Bottom Line Up Front: Read it for a good overview of the liberal Southern tradition (with complementary annoying liberal perspective) of the antebellum period. Go here to buy.
The Mind of the Old South, published in 1967, serves, for the Reactionary, as a moderately-detailed study of the liberal tradition in the South between the turn of the 19th century to the War Between the States, with emphasis on the 1830-1860 ‘Reactionary Enlightenment.’ Eaton, a Southern liberal from North Carolina, strives hard to justify his viewpoint of the Old South, but ultimately his task is too great and his analysis devolves into passive-aggressive sniping couched in strong cognitive dissonance.
The problem which Eaton cannot overcome is that his dual goals, to highlight the nobility, virtue, and open-mindedness of Southern liberals, and simultaneously the “stifling” conservative culture of the Old South, cannot be reconciled. Either his examples serve one stereotype while contradicting the other, or he finds that his subjects are, quite inexplicably to him, liberal in one aspect of their thinking, like business or education, while conservative in others, like slavery or religion. For example, he finds that although Southern businessmen possessed liberal aspects “that arose out of the very nature of business,” as a whole they failed to “emancipate themselves from agrarian ways of thinking… They were much closer to agricultural and agrarian ideals than were Northern businessmen.”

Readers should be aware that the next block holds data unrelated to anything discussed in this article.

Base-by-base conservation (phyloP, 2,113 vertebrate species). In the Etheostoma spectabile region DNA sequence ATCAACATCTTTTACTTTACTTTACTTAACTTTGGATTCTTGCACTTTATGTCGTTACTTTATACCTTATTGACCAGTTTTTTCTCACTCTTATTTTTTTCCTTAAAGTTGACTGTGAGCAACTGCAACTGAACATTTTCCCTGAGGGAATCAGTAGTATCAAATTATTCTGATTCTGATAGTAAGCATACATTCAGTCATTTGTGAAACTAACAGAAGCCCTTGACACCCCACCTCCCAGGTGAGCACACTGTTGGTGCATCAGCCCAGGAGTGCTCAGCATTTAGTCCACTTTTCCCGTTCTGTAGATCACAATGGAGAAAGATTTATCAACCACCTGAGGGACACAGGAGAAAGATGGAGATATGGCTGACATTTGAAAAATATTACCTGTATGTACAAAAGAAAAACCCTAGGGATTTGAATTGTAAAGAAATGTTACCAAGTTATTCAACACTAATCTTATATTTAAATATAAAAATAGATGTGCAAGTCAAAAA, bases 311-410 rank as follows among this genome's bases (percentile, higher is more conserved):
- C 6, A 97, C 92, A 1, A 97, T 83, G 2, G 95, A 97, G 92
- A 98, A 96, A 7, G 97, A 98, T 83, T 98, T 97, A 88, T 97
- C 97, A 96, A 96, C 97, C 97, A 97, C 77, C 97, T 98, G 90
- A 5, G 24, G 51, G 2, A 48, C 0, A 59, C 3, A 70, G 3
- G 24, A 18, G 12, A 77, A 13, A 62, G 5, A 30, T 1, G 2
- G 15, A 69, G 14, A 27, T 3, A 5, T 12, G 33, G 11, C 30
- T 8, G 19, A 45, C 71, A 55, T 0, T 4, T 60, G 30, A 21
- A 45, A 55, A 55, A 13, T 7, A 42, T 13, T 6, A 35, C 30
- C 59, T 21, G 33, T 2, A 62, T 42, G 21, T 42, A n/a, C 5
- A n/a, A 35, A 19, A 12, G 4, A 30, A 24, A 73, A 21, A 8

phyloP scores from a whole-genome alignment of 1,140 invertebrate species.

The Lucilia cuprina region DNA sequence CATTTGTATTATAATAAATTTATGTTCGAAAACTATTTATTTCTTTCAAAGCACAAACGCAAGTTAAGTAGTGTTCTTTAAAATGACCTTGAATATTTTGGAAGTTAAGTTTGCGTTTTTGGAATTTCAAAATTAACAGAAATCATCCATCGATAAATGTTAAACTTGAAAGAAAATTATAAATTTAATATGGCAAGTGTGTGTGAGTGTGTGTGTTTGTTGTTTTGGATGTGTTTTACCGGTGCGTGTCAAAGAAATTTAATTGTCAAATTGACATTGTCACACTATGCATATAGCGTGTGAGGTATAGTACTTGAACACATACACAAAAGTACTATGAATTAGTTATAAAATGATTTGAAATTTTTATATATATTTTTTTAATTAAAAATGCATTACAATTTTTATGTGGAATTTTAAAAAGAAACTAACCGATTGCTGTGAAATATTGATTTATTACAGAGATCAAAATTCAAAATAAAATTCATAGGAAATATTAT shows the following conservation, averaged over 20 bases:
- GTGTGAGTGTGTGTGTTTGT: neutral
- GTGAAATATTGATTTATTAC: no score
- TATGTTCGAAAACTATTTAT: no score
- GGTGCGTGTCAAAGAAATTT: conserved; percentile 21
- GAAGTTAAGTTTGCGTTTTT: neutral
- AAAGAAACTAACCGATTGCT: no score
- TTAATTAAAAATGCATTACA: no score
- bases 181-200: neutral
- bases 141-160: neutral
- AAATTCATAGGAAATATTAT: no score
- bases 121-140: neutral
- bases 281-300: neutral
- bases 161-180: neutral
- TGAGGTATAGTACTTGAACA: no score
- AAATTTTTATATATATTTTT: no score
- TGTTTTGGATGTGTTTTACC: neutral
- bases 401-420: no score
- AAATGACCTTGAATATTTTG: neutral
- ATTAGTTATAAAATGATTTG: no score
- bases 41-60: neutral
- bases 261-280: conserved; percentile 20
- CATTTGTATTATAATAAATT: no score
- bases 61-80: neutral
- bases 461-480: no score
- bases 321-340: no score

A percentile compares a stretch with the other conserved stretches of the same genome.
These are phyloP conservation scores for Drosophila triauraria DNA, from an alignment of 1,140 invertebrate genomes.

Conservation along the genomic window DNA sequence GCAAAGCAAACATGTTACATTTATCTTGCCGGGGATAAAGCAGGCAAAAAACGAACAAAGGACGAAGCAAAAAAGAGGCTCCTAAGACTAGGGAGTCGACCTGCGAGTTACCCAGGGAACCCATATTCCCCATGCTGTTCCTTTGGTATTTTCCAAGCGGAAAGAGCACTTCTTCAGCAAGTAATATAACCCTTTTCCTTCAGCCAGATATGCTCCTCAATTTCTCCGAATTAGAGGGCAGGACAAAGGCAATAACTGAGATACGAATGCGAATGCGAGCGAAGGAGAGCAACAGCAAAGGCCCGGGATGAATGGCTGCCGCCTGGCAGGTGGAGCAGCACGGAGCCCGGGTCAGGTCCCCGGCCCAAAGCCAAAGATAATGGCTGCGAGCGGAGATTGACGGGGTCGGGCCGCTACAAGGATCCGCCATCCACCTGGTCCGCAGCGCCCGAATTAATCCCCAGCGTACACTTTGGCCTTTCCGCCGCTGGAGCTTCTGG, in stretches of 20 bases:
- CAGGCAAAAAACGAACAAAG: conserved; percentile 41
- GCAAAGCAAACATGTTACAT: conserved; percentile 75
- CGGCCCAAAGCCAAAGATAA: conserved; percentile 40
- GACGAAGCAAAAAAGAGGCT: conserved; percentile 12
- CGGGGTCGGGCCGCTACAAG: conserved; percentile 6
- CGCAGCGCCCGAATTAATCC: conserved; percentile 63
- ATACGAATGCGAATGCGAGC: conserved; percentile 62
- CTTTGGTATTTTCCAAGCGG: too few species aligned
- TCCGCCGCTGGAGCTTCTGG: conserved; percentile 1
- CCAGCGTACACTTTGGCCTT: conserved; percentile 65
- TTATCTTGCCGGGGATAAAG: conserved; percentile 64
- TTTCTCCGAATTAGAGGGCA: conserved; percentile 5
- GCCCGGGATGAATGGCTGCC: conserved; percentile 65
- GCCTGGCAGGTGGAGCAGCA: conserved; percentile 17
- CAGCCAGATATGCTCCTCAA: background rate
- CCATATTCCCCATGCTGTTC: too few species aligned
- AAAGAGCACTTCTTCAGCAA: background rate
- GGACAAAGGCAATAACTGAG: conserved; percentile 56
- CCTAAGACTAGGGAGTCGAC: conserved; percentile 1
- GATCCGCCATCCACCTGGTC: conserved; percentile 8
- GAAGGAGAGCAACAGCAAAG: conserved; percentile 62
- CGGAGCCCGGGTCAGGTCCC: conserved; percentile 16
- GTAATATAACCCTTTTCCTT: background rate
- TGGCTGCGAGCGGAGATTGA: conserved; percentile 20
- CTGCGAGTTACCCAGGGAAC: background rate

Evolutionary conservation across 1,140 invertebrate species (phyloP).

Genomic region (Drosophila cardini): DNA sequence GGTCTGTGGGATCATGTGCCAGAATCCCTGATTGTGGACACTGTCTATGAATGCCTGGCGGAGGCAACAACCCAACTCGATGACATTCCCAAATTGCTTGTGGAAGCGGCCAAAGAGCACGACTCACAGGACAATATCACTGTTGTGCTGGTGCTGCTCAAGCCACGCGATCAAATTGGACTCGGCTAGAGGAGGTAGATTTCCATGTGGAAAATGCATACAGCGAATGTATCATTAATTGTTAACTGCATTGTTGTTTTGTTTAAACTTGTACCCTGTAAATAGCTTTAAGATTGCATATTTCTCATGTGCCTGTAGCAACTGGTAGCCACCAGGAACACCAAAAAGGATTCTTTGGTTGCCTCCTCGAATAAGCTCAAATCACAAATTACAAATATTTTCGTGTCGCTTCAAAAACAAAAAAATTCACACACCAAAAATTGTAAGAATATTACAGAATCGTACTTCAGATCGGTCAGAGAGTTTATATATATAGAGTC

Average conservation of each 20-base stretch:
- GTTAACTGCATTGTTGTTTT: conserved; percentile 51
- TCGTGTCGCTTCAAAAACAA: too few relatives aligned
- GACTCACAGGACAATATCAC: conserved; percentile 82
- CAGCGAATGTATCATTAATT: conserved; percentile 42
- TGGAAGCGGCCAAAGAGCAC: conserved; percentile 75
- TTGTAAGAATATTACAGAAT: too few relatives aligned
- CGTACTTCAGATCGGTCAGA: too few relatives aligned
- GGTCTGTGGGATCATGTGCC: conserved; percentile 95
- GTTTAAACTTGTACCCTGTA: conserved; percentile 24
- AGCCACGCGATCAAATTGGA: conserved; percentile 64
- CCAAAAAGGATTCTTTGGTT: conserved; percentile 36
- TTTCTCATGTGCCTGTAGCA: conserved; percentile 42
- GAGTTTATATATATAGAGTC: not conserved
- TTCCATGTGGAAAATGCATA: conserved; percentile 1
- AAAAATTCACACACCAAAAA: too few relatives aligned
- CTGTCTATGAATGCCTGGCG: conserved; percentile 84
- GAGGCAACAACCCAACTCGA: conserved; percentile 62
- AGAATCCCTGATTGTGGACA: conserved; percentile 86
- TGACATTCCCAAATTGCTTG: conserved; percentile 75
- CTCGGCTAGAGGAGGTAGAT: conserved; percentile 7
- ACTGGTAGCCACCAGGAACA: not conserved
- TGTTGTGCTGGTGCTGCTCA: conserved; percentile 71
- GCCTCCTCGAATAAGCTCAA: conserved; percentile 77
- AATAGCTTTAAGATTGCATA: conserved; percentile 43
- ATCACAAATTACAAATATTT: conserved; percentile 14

The word “emancipate” demonstrates the author’s biases admirably. For him, the contemporary North is the golden standard by which to judge the Southern civilisation. Areas where the South differed from the Northern ways of thinking are regarded as moral and intellectual failures. This is the defining characteristic of all liberal and Leftist histories of the South.
It does not occur to Eaton that the Southern conservative worldview was held by men just as much possessed of their intellectual and moral faculties as any Southern, Northern, or European liberals. For him, the act of displaying sympathy or allegiance to any aspect of the Old South is a failing which he assigns to the malevolent conservative influences of Southern society. Either he was an honest historian beset by unconscious biases or a dishonest one actively seeking to appeal to the prevailing Leftist interpretations of history of his time.
The latter view is perhaps enhanced by his choices for archetypes of the liberal and conservative Southern worldviews, and the language he uses to describe these representatives. For the former, he chooses John Hartwell Cocke, “an exemplar of the liberal facet of the Southern mind of the antebellum period.” Eaton spends fifteen pages gushing over Cocke, “one of the few social reformers that the Old South produced.” He assigned the driving force for this impulse to Cocke’s religiousness, calling him a “Puritan cavalier” who crusaded against alcohol and even tobacco use and pursued “an enlightened plan of gradually removing the slaves from the state” and promoted the education of slaves. Eaton says,